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Delirium (PDQ®)

Treatment of Delirium

Treatment includes looking at the causes and symptoms of delirium.

Both the causes and the symptoms of delirium may be treated. Treatment depends on the following:

  • Where the patient is living, such as home, hospital, or nursing home.
  • How advanced the cancer is.
  • How the delirium symptoms are affecting the patient.
  • The wishes of the patient and family.

Treating the causes of delirium usually includes the following:

In a terminally ill patient with delirium, the doctor may treat just the symptoms. The doctor will continue to watch the patient closely during treatment.

Treatment without medicines can also help relieve symptoms.

Controlling the patient's surroundings may help with mild symptoms of delirium. The following may help:

  • Keep the patient's room quiet and well-lit, and put familiar objects in it.
  • Put a clock or calendar where the patient can see it.
  • Have family members around.
  • Keep the same caregivers as much as possible.

Patients who may hurt themselves or others may need to have physical restraints.

Treatment may include medicines.

Medicines may be used to treat the symptoms of delirium depending on the patient's condition and heart health. These medicines have serious side effects and the patient will be watched closely by a doctor. These medicines include the following:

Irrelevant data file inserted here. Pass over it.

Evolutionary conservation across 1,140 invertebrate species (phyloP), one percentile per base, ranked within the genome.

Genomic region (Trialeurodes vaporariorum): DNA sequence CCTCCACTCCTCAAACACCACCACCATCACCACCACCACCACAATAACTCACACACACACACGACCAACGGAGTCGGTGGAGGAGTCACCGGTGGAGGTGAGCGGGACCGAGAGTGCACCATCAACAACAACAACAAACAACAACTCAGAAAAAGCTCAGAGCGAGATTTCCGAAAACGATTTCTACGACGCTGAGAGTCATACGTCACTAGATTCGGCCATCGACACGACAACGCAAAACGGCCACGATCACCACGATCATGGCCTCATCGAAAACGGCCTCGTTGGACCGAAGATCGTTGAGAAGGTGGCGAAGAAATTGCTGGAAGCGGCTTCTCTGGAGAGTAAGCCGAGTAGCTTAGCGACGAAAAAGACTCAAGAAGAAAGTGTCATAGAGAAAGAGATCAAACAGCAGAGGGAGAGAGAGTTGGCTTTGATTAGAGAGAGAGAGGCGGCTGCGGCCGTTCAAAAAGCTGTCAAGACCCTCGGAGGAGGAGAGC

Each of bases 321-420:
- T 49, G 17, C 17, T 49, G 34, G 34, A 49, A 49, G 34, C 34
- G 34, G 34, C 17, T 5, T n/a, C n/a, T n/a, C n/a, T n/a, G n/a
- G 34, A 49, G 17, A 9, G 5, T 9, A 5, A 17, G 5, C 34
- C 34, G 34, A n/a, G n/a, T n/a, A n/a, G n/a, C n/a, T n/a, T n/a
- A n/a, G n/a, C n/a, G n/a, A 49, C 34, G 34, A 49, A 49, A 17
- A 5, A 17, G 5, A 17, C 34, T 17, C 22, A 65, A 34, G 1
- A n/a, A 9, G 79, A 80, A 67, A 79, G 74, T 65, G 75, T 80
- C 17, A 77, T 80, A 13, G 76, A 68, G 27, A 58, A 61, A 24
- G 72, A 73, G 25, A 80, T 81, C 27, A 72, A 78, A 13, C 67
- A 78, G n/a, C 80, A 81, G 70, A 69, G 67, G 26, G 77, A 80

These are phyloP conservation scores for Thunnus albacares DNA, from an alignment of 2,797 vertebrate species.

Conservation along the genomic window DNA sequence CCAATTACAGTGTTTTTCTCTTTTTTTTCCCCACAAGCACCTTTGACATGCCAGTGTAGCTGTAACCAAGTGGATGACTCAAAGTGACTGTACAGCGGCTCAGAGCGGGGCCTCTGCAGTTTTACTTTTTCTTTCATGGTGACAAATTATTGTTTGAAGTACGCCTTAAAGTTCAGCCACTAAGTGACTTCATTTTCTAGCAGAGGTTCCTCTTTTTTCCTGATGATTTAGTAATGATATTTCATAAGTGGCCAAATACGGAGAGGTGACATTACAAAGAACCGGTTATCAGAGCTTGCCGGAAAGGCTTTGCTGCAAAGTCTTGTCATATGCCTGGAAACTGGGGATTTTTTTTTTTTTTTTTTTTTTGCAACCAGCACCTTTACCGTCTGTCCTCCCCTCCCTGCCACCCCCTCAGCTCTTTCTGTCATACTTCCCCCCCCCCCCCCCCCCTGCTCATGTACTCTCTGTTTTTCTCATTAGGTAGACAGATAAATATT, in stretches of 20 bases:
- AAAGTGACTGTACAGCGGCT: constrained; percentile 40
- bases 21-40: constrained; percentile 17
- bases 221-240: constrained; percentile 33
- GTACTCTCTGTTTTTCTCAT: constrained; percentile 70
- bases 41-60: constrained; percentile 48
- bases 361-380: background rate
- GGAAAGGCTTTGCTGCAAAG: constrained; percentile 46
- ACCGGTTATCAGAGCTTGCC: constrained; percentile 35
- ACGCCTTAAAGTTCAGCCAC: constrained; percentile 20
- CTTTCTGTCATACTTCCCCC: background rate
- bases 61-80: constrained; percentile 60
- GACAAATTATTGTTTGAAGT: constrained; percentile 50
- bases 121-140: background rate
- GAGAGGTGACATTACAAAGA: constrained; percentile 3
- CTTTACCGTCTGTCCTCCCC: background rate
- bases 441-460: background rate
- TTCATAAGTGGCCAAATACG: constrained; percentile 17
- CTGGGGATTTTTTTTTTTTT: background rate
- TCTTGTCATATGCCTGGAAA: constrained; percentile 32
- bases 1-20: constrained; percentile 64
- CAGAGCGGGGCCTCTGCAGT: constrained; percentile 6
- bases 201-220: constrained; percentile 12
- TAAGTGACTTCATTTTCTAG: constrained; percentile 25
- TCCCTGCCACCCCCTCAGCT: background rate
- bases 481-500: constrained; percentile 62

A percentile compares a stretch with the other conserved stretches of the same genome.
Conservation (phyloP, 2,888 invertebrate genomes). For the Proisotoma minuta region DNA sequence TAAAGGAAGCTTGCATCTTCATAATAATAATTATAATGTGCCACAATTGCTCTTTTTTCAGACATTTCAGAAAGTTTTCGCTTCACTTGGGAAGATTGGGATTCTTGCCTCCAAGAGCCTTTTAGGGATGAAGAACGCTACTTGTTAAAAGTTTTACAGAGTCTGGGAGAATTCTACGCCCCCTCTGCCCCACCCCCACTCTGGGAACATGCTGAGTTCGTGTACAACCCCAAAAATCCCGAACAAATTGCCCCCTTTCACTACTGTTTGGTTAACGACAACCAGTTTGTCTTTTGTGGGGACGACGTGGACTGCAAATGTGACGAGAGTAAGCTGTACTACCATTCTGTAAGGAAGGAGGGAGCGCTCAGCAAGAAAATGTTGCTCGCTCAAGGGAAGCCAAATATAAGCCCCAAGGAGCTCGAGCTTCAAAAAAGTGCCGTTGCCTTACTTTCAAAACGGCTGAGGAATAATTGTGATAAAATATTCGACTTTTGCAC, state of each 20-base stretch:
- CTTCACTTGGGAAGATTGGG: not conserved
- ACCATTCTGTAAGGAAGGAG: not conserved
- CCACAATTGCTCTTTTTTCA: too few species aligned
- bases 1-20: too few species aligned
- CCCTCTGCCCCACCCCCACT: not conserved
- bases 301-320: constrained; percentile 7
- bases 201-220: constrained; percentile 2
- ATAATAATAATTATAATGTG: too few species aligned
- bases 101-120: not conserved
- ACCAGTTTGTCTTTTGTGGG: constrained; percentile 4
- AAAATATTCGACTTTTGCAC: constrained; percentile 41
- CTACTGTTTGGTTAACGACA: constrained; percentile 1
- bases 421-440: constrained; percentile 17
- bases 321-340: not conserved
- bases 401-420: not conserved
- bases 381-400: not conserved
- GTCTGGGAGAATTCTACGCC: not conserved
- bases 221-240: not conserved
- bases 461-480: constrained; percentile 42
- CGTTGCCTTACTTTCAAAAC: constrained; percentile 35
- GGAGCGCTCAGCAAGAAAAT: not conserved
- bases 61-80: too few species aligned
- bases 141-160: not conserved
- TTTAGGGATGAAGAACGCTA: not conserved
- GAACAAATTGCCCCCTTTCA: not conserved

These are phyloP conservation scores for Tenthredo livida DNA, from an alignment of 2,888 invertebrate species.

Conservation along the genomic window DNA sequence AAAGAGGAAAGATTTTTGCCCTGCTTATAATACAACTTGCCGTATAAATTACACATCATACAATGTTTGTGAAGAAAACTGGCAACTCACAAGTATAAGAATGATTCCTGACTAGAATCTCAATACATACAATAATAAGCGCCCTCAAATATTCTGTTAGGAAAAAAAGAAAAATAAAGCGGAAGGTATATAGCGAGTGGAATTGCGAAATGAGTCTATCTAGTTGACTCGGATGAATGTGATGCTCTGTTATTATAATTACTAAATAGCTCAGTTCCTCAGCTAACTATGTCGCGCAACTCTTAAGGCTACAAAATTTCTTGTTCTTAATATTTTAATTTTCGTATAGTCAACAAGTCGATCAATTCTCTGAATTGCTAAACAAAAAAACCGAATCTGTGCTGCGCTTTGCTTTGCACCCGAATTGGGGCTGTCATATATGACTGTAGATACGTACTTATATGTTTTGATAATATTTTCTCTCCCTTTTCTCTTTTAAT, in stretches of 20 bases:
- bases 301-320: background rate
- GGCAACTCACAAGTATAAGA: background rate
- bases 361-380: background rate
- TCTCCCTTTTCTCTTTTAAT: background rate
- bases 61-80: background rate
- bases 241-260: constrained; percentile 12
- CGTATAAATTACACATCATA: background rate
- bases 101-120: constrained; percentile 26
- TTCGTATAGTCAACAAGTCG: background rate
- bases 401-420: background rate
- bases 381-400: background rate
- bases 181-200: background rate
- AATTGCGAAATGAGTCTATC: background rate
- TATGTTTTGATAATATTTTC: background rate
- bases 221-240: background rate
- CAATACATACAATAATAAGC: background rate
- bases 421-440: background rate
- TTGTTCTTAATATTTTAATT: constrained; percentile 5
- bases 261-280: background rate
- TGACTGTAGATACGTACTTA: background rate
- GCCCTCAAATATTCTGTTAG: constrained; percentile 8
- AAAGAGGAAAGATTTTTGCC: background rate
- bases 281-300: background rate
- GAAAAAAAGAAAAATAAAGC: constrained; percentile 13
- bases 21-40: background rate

Sedation may be used for delirium at the end of life or when delirium does not get better with treatment.

When the symptoms of delirium are not relieved with standard treatments and the patient is near death, in pain, or has trouble breathing, other treatment may be needed. Sometimes medicines that will sedate (calm) the patient will be used. The family and the health care team will make this decision together.

The decision to use sedation for delirium may be guided by the following:

  • The patient will have repeated assessments by experts before the delirium is considered to be refractory (doesn't respond to treatment).
  • The decision to sedate the patient is reviewed by a team of health care professionals and not made by one doctor.
  • Temporary sedation, for short periods of time such as overnight, is considered before continuous sedation is used.
  • The team of health care professionals will work with the family to make sure the team understands the family's views and that the family understands palliative sedation.
  • Updated: December 12, 2013